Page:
Gachagua asks matatu owners to stay put, operate from Nairobi CBD
Deputy President Rigathi Gachagua has called on matatus owners to continue operating from Nairobi Central Business District (CBD) despite Governor Johnson Sakaja's order.
Gachagua said the decision to remove the public service vehicles from the CBD was rushed before an alternative was provided.
“Those who come to town are not complaining of congestion because that is where they get their daily bread.
"When those planning to evict matatus from the CBD bring trains, we shall accept that they remove Matatus but for now there are no trains or buses,” Gachagua said during an interview on a local television station.
The DP has been at loggerheads with Governor Sakaja over the decision to remove matatus from the town centre.
“I do not have any problems with anyone, but anyone who feels that there should be a change or shift in status quo, they should first consider how it will change the lives of Kenyans and have a dialogue about it before making any decisions,” he said.
Gachagua on nightclubs
On the closure of nightclubs in residential areas, the DP said the governor should have given time to the businessmen to look for an alternative to controlling noise pollution.
“You are the same people who have issued these businessmen and women with licenses to operate clubs within the residential areas.
"You cannot wake up one day and decide to close their business. These people have invested their money there,” he said.
Governor Sakaja on Sunday, January 8 told his critics to keep off and let him manage affairs of the county.
Appearing to respond to some senior Kenya Kwanza leaders who have openly opposed some of his policies, Sakaja said Nairobi will change regardless of people he termed as “noisemakers.”
Governor, who spoke while receiving a report from a taskforce he formed to review the county health system, said he will continue rolling out his planned changes and that there will be no turning back.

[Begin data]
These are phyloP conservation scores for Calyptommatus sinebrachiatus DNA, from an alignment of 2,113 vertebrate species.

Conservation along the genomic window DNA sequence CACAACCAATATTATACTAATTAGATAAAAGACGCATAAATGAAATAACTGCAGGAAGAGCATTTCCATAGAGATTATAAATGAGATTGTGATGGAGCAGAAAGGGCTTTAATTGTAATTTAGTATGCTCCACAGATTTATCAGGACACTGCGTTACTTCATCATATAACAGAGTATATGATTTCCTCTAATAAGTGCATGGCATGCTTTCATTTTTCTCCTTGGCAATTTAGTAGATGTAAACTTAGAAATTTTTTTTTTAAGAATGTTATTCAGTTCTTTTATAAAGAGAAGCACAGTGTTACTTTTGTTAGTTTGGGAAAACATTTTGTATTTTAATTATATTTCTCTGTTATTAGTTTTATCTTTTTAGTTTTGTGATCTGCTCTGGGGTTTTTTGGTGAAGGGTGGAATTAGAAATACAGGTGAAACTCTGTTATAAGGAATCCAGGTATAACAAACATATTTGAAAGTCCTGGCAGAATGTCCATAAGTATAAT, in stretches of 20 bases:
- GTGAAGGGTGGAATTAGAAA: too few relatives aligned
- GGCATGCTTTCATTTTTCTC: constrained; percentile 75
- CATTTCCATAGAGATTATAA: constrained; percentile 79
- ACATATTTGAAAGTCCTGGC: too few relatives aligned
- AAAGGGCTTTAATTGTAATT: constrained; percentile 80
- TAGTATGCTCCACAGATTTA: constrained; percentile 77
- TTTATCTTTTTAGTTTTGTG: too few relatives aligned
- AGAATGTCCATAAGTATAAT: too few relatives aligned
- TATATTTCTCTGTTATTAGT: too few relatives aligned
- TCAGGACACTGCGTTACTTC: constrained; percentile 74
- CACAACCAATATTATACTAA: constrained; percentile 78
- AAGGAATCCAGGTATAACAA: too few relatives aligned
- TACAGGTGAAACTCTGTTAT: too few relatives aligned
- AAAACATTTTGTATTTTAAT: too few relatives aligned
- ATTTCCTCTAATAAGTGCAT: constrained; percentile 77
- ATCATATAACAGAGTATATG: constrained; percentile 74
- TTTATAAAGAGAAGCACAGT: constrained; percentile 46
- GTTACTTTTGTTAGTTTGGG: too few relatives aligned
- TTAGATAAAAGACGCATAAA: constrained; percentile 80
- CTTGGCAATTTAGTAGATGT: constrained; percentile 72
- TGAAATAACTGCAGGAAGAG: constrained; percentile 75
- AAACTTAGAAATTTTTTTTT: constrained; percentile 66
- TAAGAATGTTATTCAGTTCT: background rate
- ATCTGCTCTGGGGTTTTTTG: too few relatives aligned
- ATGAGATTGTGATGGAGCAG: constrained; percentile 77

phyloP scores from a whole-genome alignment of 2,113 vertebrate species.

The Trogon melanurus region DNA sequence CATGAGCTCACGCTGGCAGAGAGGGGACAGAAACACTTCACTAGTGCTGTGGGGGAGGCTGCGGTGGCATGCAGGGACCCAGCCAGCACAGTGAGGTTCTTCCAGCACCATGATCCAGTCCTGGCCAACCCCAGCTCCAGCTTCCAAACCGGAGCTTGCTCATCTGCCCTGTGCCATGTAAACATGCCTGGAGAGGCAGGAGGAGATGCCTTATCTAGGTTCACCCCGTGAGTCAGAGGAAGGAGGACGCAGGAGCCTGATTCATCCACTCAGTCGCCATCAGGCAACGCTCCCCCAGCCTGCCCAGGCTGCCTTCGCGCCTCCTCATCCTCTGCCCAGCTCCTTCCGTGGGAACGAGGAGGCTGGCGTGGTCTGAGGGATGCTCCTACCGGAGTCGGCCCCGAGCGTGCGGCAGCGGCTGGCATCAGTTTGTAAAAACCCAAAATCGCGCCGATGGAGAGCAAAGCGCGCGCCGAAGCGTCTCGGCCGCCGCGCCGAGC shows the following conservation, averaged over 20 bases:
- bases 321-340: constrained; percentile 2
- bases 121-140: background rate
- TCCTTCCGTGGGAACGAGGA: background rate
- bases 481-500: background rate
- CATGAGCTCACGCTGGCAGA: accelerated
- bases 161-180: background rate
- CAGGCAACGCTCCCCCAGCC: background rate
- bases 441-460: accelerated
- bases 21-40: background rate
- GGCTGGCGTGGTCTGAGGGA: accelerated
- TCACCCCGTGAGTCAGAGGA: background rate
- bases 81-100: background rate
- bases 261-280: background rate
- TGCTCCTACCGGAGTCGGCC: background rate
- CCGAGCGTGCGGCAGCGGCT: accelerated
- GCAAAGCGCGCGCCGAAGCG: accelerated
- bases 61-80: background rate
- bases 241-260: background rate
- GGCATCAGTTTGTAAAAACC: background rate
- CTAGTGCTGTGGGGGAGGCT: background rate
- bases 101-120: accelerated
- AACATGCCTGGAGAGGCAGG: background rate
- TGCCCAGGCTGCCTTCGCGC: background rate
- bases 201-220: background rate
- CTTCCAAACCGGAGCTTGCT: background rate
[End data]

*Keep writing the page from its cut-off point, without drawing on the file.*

“I have heard talk that Nairobi was like this before I was born but I want to tell them that’s why I am the governor. We must change our city and there is no shortcut to that.
“Nairobi is not competing with Kisumu or any other city. We are competing with other international cities and to achieve that we have to make some changes,” he said.
Sakaja, in particular, said his quest to close bars in residential areas was on course, maintaining that he will push it until the end.
“When we say that we want our children to have peaceful nights, to sleep without noise we mean it. We will make sure there is silence in our neighbourhoods.
"That one has to be done. Those who have bars can do their business but they should be considerate. It can’t just be about profit, they should reduce the noise,” he said.
Gachagua versus Sakaja
His remarks came in the wake of sustained attacks by leaders who claimed that his policies were affecting businesses owned by Mt Kenya.
Sakaja’s policy pronouncements banning nightclub operations in residential areas and restricting entry by public service vehicles to the central business district have triggered a reprimand by Deputy President Rigathi Gachagua and top Mt Kenya leaders.
“We do not want his high speed (in making decisions) and I have summoned him for a sitting ... It is a ‘no’ for any of his decisions that might have a negative effect on our people,” Rigathi said recently.
“We made you governor and we are vigilant on our interests and we must get involved in those decisions that have an effect on our people,” the DP added.
In its report, the task force chaired by Dr Gitahi Githinji recommended that the health budget be increased from the current 21 per cent allocation.